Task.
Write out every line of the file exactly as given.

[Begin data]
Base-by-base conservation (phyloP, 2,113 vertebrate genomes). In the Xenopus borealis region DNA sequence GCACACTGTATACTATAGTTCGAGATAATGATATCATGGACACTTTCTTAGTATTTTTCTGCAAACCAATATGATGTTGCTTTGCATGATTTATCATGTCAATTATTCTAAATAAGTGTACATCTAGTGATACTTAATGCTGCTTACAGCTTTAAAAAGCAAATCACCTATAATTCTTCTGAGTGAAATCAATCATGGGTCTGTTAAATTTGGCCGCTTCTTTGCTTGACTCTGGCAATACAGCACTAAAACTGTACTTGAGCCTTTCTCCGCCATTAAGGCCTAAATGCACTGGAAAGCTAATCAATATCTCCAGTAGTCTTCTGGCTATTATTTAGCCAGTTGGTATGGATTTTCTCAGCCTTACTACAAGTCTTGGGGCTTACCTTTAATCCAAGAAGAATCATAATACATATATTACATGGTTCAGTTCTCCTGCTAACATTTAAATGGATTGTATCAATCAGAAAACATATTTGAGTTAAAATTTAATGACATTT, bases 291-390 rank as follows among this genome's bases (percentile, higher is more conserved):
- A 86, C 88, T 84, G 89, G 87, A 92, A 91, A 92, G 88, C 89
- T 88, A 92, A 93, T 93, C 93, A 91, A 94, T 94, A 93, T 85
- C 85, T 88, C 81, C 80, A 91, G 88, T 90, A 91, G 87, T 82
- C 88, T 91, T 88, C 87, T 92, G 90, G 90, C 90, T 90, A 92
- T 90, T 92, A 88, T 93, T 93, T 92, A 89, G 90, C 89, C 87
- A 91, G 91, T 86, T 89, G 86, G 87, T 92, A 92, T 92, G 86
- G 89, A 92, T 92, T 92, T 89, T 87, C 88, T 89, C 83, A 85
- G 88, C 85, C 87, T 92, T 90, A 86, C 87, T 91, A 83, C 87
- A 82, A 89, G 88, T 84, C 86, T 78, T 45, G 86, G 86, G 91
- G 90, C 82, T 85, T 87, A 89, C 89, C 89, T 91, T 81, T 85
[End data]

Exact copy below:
Base-by-base conservation (phyloP, 2,113 vertebrate genomes). In the Xenopus borealis region DNA sequence GCACACTGTATACTATAGTTCGAGATAATGATATCATGGACACTTTCTTAGTATTTTTCTGCAAACCAATATGATGTTGCTTTGCATGATTTATCATGTCAATTATTCTAAATAAGTGTACATCTAGTGATACTTAATGCTGCTTACAGCTTTAAAAAGCAAATCACCTATAATTCTTCTGAGTGAAATCAATCATGGGTCTGTTAAATTTGGCCGCTTCTTTGCTTGACTCTGGCAATACAGCACTAAAACTGTACTTGAGCCTTTCTCCGCCATTAAGGCCTAAATGCACTGGAAAGCTAATCAATATCTCCAGTAGTCTTCTGGCTATTATTTAGCCAGTTGGTATGGATTTTCTCAGCCTTACTACAAGTCTTGGGGCTTACCTTTAATCCAAGAAGAATCATAATACATATATTACATGGTTCAGTTCTCCTGCTAACATTTAAATGGATTGTATCAATCAGAAAACATATTTGAGTTAAAATTTAATGACATTT, bases 291-390 rank as follows among this genome's bases (percentile, higher is more conserved):
- A 86, C 88, T 84, G 89, G 87, A 92, A 91, A 92, G 88, C 89
- T 88, A 92, A 93, T 93, C 93, A 91, A 94, T 94, A 93, T 85
- C 85, T 88, C 81, C 80, A 91, G 88, T 90, A 91, G 87, T 82
- C 88, T 91, T 88, C 87, T 92, G 90, G 90, C 90, T 90, A 92
- T 90, T 92, A 88, T 93, T 93, T 92, A 89, G 90, C 89, C 87
- A 91, G 91, T 86, T 89, G 86, G 87, T 92, A 92, T 92, G 86
- G 89, A 92, T 92, T 92, T 89, T 87, C 88, T 89, C 83, A 85
- G 88, C 85, C 87, T 92, T 90, A 86, C 87, T 91, A 83, C 87
- A 82, A 89, G 88, T 84, C 86, T 78, T 45, G 86, G 86, G 91
- G 90, C 82, T 85, T 87, A 89, C 89, C 89, T 91, T 81, T 85